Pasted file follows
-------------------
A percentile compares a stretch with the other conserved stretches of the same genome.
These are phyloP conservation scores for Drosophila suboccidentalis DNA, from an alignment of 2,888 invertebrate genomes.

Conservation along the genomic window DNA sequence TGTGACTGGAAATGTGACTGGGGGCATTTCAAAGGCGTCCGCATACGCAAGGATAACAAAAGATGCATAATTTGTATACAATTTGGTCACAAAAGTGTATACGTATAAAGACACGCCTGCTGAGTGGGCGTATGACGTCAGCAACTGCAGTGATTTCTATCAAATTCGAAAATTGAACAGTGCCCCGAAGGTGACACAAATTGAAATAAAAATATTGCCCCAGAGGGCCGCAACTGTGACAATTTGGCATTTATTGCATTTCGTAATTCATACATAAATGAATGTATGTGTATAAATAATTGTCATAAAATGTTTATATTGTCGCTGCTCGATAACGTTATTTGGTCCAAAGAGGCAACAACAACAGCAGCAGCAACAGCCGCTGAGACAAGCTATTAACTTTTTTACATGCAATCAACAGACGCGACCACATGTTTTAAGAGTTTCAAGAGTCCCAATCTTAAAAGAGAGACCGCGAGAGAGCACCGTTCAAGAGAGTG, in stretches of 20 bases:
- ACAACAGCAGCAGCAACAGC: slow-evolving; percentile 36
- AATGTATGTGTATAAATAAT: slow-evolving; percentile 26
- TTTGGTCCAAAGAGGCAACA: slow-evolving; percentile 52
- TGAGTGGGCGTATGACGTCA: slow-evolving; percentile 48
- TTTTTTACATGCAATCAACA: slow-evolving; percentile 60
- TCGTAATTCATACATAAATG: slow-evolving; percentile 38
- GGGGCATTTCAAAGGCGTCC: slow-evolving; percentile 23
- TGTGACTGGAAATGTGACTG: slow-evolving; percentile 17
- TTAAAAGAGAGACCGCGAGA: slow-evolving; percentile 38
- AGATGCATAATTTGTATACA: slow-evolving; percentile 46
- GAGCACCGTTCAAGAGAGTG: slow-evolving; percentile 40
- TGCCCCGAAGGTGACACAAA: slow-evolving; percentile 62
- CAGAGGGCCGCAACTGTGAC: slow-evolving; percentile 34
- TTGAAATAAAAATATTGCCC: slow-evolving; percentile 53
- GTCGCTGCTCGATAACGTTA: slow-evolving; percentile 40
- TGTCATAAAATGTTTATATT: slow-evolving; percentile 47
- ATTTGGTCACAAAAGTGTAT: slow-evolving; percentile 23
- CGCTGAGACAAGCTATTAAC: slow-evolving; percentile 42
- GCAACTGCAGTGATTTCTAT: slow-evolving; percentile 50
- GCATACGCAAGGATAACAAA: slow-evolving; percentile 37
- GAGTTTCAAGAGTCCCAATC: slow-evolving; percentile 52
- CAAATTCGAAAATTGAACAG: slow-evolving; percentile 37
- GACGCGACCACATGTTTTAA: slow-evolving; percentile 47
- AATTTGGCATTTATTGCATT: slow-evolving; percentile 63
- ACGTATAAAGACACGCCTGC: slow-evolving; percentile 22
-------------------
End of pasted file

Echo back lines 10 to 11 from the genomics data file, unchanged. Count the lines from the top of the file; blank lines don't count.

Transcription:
- GGGGCATTTCAAAGGCGTCC: slow-evolving; percentile 23
- TGTGACTGGAAATGTGACTG: slow-evolving; percentile 17